a.     The AAMS fulfils two roles – the smart and optimal allocation of anchorage space to incoming vessels; and the real-time monitoring of all anchorages to enhance safety. 

i.      As our friends in the industry know, many ships pass through our waters, call at our port, and stop at our anchorages. This tool will be useful not only to MPA, but also for users in the industry.

b.     It will tap on three sets of existing data to optimise allocation of the limited anchorage space for any incoming vessel –

i.     First, vessel’s port clearance information submitted to digitalPORT@SGTM before a vessel enters the port, such as the purpose of port call, swing circle, and length of the vessel; 

ii.    Second, the depth of waters in our anchorages through GeoSpaceSea; and  

iii.    Third, live data of the location of vessels in our anchorage to determine the optimal safety distances vis-à-vis other vessels.

c.     With the AAMS, MPA will be able to integrate information in our vessel traffic management operations including weather conditions, tide, and water depth. This will be used to enable the better and safer use of our anchorage space. 

A Stronger Safety Culture Through Technology

19.     I have touched on three areas that we will continue to build on – our three “builds”. While new systems and technology are important for enhancing safety, we must remember that the most important element remains our people. Technology are tools.  The outcomes and results will depend on how effectively we use the tools. 

20.     It is critical to build a strong safety culture amongst our maritime companies and workers and develop good safety habits in all settings.  As I often say to said to our tripartite partners – our unions, companies and employees – this is a collective responsibility. I spoke at a recent event on public transport safety, during which I reminded the audience that we must continue to place emphasis on workplace and operational safety.  We must build on our existing foundations and never allow complacency to set in, because this is a never-ending journey of continuous improvement.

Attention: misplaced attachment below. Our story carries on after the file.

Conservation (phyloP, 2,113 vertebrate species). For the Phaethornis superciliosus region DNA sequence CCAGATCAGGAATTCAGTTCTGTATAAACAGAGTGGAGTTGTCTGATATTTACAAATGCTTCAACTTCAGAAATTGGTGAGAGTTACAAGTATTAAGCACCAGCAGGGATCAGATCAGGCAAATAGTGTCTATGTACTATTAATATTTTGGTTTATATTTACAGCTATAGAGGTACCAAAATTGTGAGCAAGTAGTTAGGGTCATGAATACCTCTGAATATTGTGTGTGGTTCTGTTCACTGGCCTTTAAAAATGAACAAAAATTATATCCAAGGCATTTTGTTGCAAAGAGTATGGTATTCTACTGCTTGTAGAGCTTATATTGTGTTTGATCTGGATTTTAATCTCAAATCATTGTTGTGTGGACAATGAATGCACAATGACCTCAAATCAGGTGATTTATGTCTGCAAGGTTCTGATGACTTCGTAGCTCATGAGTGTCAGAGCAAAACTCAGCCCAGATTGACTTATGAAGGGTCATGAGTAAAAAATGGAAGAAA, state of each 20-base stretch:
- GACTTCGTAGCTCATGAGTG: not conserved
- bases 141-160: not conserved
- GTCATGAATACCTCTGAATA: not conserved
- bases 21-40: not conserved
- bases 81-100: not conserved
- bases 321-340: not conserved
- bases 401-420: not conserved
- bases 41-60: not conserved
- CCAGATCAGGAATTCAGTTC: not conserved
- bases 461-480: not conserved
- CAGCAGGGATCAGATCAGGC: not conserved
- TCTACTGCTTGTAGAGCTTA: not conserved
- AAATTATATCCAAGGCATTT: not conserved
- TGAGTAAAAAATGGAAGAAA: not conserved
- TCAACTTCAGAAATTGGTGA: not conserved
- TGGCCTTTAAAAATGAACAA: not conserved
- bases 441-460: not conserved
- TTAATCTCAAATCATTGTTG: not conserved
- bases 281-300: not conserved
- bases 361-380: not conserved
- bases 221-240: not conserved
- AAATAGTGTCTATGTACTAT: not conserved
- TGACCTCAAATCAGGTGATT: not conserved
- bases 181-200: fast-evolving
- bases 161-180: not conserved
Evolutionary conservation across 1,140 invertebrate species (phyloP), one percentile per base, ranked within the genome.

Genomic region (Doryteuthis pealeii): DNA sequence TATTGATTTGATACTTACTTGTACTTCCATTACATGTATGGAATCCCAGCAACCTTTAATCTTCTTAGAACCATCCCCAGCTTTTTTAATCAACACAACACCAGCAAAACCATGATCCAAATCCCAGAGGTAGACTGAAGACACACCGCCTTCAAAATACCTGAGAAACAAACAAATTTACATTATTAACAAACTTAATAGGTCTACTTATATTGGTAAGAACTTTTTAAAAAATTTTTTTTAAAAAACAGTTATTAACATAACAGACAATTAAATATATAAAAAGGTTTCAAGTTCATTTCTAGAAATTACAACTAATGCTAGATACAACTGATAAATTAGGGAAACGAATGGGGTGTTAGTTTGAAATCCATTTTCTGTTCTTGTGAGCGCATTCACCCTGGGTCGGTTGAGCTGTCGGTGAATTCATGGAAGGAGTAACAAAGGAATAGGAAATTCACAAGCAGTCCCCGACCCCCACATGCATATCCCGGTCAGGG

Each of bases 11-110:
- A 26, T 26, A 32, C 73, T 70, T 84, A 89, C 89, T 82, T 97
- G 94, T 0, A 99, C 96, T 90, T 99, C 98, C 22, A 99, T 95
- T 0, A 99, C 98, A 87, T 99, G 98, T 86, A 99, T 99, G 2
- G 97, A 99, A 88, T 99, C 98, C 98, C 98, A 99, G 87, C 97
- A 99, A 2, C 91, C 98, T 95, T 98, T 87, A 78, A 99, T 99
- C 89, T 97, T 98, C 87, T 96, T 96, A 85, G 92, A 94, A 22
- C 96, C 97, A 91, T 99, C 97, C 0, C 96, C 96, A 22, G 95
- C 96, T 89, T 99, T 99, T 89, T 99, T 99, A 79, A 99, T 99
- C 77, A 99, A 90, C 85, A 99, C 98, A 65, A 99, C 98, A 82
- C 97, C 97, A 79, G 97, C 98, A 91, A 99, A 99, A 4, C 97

21.    I am glad we will be launching a video on safe boarding of vessels and a case studies booklet for working in and around water. These two initiatives have been co-developed by MPA, the National Maritime Safety at Sea Council, and the Workplace Safety and Health Council or WSH Council. 

a.     The five-minute video will be screened at Marina South Pier and West Coast Pier to remind maritime shore-based personnel boarding ships at anchorages about good safety practices.

b.     The case studies booklet covers descriptions of 10 incidents, such as transfer to and from vessels, transport via barges, mooring and diving operations. Each incident will be accompanied by lessons learnt and recommendations.

i.      It is important that we learn from past mistakes and not repeat them. It is also important if we can derive useful learning points that can be extrapolated to future areas of work.

ii.     This is a resource that we will keep working on. We welcome input from our workers, our employers and the industry to improve the booklet that was developed by the Ministry of Manpower and the WSH Council, with feedback solicited from members of the WSH Council (Marine Industries) Committee, National Maritime Safety at Sea Council, and the MPA-Harbour Craft Safety Working Group. 

iii.    Both the video and case studies booklet will be made available online as a free resource.


22.    Let me conclude. Ships and their crew form the backbone of global maritime transport and trade. We must continue to innovate and harness technology, not because technology is a silver bullet, but because it is an important tool to augment our workers to achieve better outcomes. We must invest in technology to achieve efficiency gains and also to enhance the safety of our workers. We want to keep our workers safe, so that they can return to their loved ones safely. 

23.    Singapore also has a duty as a hub port and international maritime centre to work with fellow regulators, port operators, maritime companies and unions to continue improving our safety protocols, systems and emergency response, not just for Maritime Singapore but for the international maritime community. 

24.    I hope our participants will be able to share and learn from one another about innovative ways to enhance maritime safety, and to use this event as a platform to catalyse further improvements. 

25.    I wish everyone a fruitful time at this year’s International Safety@Sea Conference. 

26.    Thank you.